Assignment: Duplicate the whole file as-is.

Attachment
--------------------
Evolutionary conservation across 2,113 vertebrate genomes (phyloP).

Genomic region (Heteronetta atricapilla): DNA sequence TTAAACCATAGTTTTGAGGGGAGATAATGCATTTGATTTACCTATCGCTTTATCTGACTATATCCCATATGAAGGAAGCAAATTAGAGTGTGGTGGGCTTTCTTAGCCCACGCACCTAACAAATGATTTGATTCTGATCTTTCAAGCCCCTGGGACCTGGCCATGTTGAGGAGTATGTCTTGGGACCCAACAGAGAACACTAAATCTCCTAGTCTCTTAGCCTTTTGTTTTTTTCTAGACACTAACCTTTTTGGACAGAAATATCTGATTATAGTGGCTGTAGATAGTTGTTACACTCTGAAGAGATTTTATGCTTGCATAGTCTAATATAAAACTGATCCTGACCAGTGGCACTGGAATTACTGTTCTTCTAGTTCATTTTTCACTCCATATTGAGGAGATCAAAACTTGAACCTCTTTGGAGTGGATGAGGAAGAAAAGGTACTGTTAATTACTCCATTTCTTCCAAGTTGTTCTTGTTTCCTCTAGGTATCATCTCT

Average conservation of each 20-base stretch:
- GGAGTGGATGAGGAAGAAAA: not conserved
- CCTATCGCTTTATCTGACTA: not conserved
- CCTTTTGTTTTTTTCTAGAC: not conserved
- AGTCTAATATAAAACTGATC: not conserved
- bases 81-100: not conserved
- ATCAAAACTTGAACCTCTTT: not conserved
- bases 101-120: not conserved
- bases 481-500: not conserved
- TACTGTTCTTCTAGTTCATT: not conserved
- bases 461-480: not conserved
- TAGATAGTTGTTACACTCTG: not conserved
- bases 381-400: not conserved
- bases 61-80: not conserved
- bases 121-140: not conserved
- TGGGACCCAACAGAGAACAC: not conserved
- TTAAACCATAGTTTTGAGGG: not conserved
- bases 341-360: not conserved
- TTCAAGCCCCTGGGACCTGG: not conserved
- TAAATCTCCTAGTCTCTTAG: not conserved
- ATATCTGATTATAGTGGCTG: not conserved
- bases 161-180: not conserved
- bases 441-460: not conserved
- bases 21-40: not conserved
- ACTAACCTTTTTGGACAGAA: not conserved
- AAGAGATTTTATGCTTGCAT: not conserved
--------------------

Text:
Evolutionary conservation across 2,113 vertebrate genomes (phyloP).

Genomic region (Heteronetta atricapilla): DNA sequence TTAAACCATAGTTTTGAGGGGAGATAATGCATTTGATTTACCTATCGCTTTATCTGACTATATCCCATATGAAGGAAGCAAATTAGAGTGTGGTGGGCTTTCTTAGCCCACGCACCTAACAAATGATTTGATTCTGATCTTTCAAGCCCCTGGGACCTGGCCATGTTGAGGAGTATGTCTTGGGACCCAACAGAGAACACTAAATCTCCTAGTCTCTTAGCCTTTTGTTTTTTTCTAGACACTAACCTTTTTGGACAGAAATATCTGATTATAGTGGCTGTAGATAGTTGTTACACTCTGAAGAGATTTTATGCTTGCATAGTCTAATATAAAACTGATCCTGACCAGTGGCACTGGAATTACTGTTCTTCTAGTTCATTTTTCACTCCATATTGAGGAGATCAAAACTTGAACCTCTTTGGAGTGGATGAGGAAGAAAAGGTACTGTTAATTACTCCATTTCTTCCAAGTTGTTCTTGTTTCCTCTAGGTATCATCTCT

Average conservation of each 20-base stretch:
- GGAGTGGATGAGGAAGAAAA: not conserved
- CCTATCGCTTTATCTGACTA: not conserved
- CCTTTTGTTTTTTTCTAGAC: not conserved
- AGTCTAATATAAAACTGATC: not conserved
- bases 81-100: not conserved
- ATCAAAACTTGAACCTCTTT: not conserved
- bases 101-120: not conserved
- bases 481-500: not conserved
- TACTGTTCTTCTAGTTCATT: not conserved
- bases 461-480: not conserved
- TAGATAGTTGTTACACTCTG: not conserved
- bases 381-400: not conserved
- bases 61-80: not conserved
- bases 121-140: not conserved
- TGGGACCCAACAGAGAACAC: not conserved
- TTAAACCATAGTTTTGAGGG: not conserved
- bases 341-360: not conserved
- TTCAAGCCCCTGGGACCTGG: not conserved
- TAAATCTCCTAGTCTCTTAG: not conserved
- ATATCTGATTATAGTGGCTG: not conserved
- bases 161-180: not conserved
- bases 441-460: not conserved
- bases 21-40: not conserved
- ACTAACCTTTTTGGACAGAA: not conserved
- AAGAGATTTTATGCTTGCAT: not conserved